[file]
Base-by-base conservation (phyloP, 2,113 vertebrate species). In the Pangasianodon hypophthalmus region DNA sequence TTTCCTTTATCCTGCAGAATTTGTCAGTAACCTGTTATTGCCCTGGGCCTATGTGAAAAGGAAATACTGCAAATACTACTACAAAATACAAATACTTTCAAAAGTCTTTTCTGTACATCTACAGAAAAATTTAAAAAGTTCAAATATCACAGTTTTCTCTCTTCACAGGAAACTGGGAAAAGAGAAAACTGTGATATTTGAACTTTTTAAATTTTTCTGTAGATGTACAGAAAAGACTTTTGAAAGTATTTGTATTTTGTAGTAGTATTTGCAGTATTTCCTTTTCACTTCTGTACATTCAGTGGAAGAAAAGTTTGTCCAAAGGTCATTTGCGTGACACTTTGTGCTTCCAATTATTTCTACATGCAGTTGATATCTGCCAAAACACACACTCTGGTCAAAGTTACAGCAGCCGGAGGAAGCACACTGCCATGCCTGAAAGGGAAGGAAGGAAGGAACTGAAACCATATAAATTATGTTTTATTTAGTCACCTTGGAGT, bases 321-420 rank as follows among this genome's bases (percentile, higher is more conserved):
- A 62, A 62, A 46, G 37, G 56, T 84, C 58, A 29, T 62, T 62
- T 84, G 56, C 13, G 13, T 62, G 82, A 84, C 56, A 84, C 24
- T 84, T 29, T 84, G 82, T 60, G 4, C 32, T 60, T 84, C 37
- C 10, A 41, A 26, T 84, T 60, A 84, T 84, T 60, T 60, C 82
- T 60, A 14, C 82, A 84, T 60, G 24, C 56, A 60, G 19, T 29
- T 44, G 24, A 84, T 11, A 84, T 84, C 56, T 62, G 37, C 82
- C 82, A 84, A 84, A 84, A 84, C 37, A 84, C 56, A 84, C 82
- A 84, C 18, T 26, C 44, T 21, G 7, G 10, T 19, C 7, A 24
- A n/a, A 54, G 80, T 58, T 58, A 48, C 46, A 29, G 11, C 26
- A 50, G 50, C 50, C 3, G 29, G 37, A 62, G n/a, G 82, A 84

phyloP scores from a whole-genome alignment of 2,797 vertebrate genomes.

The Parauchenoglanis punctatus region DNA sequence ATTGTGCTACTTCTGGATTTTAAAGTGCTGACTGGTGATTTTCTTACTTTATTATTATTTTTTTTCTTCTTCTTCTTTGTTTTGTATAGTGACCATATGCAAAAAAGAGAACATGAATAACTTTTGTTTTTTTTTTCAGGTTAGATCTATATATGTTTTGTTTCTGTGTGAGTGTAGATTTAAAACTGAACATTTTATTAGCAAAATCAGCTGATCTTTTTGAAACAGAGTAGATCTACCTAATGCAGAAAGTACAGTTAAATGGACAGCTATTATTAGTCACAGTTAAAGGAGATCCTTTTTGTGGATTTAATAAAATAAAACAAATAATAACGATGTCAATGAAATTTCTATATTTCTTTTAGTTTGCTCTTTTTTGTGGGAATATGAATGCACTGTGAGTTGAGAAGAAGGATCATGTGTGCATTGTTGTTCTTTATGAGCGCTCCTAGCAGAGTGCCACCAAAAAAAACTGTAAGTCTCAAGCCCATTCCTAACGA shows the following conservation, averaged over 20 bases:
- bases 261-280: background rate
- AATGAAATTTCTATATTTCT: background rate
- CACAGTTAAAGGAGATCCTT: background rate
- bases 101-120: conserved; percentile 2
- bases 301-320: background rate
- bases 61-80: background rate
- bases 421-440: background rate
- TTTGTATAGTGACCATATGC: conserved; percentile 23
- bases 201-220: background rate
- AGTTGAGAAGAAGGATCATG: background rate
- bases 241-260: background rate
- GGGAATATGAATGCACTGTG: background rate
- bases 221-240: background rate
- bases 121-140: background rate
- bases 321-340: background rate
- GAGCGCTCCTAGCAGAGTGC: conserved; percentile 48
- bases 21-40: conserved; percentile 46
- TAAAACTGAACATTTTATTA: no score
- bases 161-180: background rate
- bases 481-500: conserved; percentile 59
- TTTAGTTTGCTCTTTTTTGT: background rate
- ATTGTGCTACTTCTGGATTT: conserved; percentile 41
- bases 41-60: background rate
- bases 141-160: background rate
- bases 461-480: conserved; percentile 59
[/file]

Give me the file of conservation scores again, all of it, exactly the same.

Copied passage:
Base-by-base conservation (phyloP, 2,113 vertebrate species). In the Pangasianodon hypophthalmus region DNA sequence TTTCCTTTATCCTGCAGAATTTGTCAGTAACCTGTTATTGCCCTGGGCCTATGTGAAAAGGAAATACTGCAAATACTACTACAAAATACAAATACTTTCAAAAGTCTTTTCTGTACATCTACAGAAAAATTTAAAAAGTTCAAATATCACAGTTTTCTCTCTTCACAGGAAACTGGGAAAAGAGAAAACTGTGATATTTGAACTTTTTAAATTTTTCTGTAGATGTACAGAAAAGACTTTTGAAAGTATTTGTATTTTGTAGTAGTATTTGCAGTATTTCCTTTTCACTTCTGTACATTCAGTGGAAGAAAAGTTTGTCCAAAGGTCATTTGCGTGACACTTTGTGCTTCCAATTATTTCTACATGCAGTTGATATCTGCCAAAACACACACTCTGGTCAAAGTTACAGCAGCCGGAGGAAGCACACTGCCATGCCTGAAAGGGAAGGAAGGAAGGAACTGAAACCATATAAATTATGTTTTATTTAGTCACCTTGGAGT, bases 321-420 rank as follows among this genome's bases (percentile, higher is more conserved):
- A 62, A 62, A 46, G 37, G 56, T 84, C 58, A 29, T 62, T 62
- T 84, G 56, C 13, G 13, T 62, G 82, A 84, C 56, A 84, C 24
- T 84, T 29, T 84, G 82, T 60, G 4, C 32, T 60, T 84, C 37
- C 10, A 41, A 26, T 84, T 60, A 84, T 84, T 60, T 60, C 82
- T 60, A 14, C 82, A 84, T 60, G 24, C 56, A 60, G 19, T 29
- T 44, G 24, A 84, T 11, A 84, T 84, C 56, T 62, G 37, C 82
- C 82, A 84, A 84, A 84, A 84, C 37, A 84, C 56, A 84, C 82
- A 84, C 18, T 26, C 44, T 21, G 7, G 10, T 19, C 7, A 24
- A n/a, A 54, G 80, T 58, T 58, A 48, C 46, A 29, G 11, C 26
- A 50, G 50, C 50, C 3, G 29, G 37, A 62, G n/a, G 82, A 84

phyloP scores from a whole-genome alignment of 2,797 vertebrate genomes.

The Parauchenoglanis punctatus region DNA sequence ATTGTGCTACTTCTGGATTTTAAAGTGCTGACTGGTGATTTTCTTACTTTATTATTATTTTTTTTCTTCTTCTTCTTTGTTTTGTATAGTGACCATATGCAAAAAAGAGAACATGAATAACTTTTGTTTTTTTTTTCAGGTTAGATCTATATATGTTTTGTTTCTGTGTGAGTGTAGATTTAAAACTGAACATTTTATTAGCAAAATCAGCTGATCTTTTTGAAACAGAGTAGATCTACCTAATGCAGAAAGTACAGTTAAATGGACAGCTATTATTAGTCACAGTTAAAGGAGATCCTTTTTGTGGATTTAATAAAATAAAACAAATAATAACGATGTCAATGAAATTTCTATATTTCTTTTAGTTTGCTCTTTTTTGTGGGAATATGAATGCACTGTGAGTTGAGAAGAAGGATCATGTGTGCATTGTTGTTCTTTATGAGCGCTCCTAGCAGAGTGCCACCAAAAAAAACTGTAAGTCTCAAGCCCATTCCTAACGA shows the following conservation, averaged over 20 bases:
- bases 261-280: background rate
- AATGAAATTTCTATATTTCT: background rate
- CACAGTTAAAGGAGATCCTT: background rate
- bases 101-120: conserved; percentile 2
- bases 301-320: background rate
- bases 61-80: background rate
- bases 421-440: background rate
- TTTGTATAGTGACCATATGC: conserved; percentile 23
- bases 201-220: background rate
- AGTTGAGAAGAAGGATCATG: background rate
- bases 241-260: background rate
- GGGAATATGAATGCACTGTG: background rate
- bases 221-240: background rate
- bases 121-140: background rate
- bases 321-340: background rate
- GAGCGCTCCTAGCAGAGTGC: conserved; percentile 48
- bases 21-40: conserved; percentile 46
- TAAAACTGAACATTTTATTA: no score
- bases 161-180: background rate
- bases 481-500: conserved; percentile 59
- TTTAGTTTGCTCTTTTTTGT: background rate
- ATTGTGCTACTTCTGGATTT: conserved; percentile 41
- bases 41-60: background rate
- bases 141-160: background rate
- bases 461-480: conserved; percentile 59